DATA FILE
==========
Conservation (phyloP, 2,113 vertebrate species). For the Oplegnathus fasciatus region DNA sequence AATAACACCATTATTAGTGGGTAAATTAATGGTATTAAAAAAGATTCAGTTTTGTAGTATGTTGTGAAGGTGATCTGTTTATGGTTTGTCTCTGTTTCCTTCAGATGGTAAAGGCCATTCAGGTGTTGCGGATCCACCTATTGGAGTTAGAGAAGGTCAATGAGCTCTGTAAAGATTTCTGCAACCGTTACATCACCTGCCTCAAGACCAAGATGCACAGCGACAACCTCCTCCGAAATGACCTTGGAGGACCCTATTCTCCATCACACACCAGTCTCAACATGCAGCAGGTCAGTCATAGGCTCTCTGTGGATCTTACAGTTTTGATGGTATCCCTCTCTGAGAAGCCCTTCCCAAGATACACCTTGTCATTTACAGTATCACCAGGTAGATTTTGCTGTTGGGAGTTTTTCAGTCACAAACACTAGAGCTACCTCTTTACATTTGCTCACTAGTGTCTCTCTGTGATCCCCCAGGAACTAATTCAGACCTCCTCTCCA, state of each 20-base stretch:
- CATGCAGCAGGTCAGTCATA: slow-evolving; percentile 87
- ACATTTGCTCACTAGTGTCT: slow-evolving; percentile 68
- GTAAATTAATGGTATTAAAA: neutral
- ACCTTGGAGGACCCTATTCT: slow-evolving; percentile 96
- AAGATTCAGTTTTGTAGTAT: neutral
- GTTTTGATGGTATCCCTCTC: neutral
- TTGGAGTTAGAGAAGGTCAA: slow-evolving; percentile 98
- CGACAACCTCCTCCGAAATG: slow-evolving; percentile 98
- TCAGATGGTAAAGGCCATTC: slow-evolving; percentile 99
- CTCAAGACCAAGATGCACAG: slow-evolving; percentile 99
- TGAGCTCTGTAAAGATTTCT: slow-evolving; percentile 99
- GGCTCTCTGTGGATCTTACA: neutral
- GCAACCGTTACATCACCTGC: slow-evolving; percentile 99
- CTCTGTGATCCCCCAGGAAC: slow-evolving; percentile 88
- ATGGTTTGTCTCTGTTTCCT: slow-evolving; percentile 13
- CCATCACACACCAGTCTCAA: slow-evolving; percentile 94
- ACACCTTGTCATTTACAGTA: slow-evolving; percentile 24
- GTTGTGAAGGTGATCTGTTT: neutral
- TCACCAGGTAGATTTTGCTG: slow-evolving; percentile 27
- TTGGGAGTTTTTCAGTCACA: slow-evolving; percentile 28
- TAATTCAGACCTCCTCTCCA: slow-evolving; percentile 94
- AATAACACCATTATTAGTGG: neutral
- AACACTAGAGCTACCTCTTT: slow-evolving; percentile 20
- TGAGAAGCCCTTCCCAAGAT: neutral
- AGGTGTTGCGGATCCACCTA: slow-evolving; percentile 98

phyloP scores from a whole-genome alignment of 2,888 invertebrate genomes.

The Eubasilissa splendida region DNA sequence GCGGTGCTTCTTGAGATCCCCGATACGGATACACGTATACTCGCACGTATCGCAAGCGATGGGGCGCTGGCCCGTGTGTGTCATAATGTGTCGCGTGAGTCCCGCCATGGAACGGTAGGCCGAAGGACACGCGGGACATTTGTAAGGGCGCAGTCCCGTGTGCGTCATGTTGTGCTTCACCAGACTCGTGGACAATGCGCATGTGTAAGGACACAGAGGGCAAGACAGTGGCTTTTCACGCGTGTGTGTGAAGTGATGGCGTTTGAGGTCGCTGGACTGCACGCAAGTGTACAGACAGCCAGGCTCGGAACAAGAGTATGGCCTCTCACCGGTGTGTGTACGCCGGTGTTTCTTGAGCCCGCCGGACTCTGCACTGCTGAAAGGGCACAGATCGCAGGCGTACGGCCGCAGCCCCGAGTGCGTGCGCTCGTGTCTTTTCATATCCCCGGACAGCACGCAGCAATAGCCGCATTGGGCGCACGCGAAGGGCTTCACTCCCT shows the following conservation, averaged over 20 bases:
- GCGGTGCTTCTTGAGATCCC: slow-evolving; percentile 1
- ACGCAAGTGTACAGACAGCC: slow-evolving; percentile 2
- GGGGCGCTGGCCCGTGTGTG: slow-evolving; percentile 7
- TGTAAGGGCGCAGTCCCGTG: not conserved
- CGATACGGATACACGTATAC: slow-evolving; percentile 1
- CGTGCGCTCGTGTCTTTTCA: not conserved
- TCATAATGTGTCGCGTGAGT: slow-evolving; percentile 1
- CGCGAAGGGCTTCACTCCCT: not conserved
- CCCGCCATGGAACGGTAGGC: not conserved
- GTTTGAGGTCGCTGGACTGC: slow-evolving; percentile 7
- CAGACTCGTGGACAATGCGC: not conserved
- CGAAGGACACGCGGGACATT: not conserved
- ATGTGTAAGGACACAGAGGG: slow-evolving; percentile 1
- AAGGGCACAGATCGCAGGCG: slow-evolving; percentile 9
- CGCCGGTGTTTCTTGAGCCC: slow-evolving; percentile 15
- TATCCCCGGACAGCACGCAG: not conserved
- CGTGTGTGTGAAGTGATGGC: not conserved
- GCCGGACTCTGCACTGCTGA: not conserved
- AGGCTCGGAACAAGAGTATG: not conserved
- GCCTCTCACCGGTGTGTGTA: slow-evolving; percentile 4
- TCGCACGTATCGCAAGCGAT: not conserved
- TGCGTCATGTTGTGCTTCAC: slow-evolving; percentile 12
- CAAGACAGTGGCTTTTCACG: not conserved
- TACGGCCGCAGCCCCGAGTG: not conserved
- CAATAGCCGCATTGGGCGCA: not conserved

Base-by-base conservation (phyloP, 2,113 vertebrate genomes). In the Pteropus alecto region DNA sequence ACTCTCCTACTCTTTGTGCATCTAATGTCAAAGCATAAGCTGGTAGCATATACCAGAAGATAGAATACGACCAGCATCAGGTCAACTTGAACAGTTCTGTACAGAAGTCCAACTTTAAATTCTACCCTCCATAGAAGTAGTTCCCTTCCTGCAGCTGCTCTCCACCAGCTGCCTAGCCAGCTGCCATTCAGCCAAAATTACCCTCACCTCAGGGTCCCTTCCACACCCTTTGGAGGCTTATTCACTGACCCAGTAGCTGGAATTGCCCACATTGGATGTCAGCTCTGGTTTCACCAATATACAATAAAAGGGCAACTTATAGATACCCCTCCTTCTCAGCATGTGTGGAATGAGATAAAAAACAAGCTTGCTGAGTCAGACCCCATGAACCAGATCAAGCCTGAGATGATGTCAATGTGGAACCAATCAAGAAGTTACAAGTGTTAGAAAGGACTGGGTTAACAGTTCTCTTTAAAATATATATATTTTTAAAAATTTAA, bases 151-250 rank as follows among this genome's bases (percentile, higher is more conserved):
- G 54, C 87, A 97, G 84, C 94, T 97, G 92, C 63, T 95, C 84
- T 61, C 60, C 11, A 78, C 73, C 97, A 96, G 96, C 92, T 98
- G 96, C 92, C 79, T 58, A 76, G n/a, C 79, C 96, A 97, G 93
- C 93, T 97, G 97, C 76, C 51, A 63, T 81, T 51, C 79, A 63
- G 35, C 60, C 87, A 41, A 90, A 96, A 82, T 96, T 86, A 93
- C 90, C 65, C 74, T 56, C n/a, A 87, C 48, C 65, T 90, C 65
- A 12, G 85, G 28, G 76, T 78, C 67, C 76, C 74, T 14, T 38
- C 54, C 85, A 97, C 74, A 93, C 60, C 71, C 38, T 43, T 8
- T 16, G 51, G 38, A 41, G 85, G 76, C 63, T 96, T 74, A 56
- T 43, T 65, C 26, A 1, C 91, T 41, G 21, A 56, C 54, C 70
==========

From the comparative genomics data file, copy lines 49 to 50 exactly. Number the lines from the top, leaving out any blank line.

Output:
- TCGCACGTATCGCAAGCGAT: not conserved
- TGCGTCATGTTGTGCTTCAC: slow-evolving; percentile 12